In previous posts (see Oh K), I have called this design French Clarendon XX Condensed. While the design is without a doubt a French Clarendon, the Hamilton Manufacturing Company, the maker of this font, called it No. 95.
The capital K posted on January 16 had a crude abbreviation cut into the foot of the block. Surprisingly, this capital M seems to have been a previous attempt at an ad hoc August abbreviation. Notice the multiple starter holes created by a drill or drill press. A shocking amount of work was completed before the realization that the right-reading letters would not work for a relief printing process.
4 line French Clarendon XX Condensed
Get out your line gauges boys and girls – this little guy is two picas shy of an inch (4 lines/picas = 48 points). I only have one other font of wood type this small, but it’s a bold Gothic and it looks huge by comparison. The elongated, bracketed serifs that characterize the French Clarendons seem even more disproportionate at this scale. The A’s have a Vanderburgh, Wells & Co., New York imprint (see below), dating this type to 1867–1890.
Varying screen sizes and monitor resolutions make it difficult to accurately show the size of individual wood type blocks and respective proofs. But I feel compelled in this case to provide a sense of scale. The penny in the image below was scanned simultaneously with the proof of the V.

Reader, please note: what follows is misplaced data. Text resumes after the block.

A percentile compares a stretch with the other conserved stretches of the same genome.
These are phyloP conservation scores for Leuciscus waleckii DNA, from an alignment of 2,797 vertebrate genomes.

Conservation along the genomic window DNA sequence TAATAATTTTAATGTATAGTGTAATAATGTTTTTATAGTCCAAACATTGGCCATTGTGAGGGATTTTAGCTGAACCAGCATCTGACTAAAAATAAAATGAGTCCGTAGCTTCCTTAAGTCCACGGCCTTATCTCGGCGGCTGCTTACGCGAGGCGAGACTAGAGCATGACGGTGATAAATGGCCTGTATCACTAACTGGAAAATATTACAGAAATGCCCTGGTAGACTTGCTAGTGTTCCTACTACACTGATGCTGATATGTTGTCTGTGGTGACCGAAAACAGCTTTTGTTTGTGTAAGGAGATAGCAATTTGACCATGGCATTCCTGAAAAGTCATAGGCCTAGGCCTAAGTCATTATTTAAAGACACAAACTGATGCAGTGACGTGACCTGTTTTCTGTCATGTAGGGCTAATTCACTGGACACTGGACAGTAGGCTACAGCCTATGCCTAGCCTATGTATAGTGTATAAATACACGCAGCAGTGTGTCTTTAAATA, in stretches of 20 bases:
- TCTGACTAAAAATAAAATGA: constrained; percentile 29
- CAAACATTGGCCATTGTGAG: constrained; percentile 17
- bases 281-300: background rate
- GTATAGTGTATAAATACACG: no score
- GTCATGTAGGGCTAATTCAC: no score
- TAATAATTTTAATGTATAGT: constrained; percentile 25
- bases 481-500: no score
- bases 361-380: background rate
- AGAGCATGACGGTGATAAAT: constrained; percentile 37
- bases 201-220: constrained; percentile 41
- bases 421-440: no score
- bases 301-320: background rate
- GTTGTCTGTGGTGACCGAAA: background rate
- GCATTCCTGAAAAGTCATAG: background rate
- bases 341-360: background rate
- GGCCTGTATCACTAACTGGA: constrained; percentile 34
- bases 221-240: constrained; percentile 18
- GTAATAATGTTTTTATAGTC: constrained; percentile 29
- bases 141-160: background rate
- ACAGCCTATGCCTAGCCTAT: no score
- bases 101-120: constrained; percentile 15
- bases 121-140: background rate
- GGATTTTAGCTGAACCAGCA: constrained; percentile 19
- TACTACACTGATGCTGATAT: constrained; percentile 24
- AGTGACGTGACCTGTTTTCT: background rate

24 line (4 inches) French Clarendon XX Condensed
French Clarendon is a derivative of the Antique category of wood types. Along with Antique Tuscan, Grecian, Latin, French Egyptian Antique, Aldine, Columbian, Ionic, and French Clarendon, the derivatives of Antique are the most prevalent of the nineteenth-century wood type styles. The condensed versions of these faces, like this XX Condensed, dominated poster design at the end of the century. Their bold, almost monoweight stems, elongated serifs (they often look like they’ve been stretched), and compact character width allowed for taller letters to be used, maximizing visual impact.
This K is special. An abbreviated spelling of August has been carved into the bottom of the letter. This was not an uncommon practice among creative, fiscally-minded, commercial printers. The end grain of the wood is quite durable and provides ample room to carve additional letters, even illustrations. Because the bottom of the letters were not sanded smooth and finished with shellac, the grain of the wood is prevalent when inked and printed. Here is a printed proof of the bottom of this K:
And a composite photograph showing the top and bottom of the character. Notice the roughness of the carving, clearly aided by a drill bit:
The A’s in this font are stamped with a circular imprint from The Hamilton Manufacturing Company that was used between 1889–1891. Rob Roy Kelly shows three different imprints from Hamilton. This circular version is unique among them; it’s the only one to show Chicago as a location.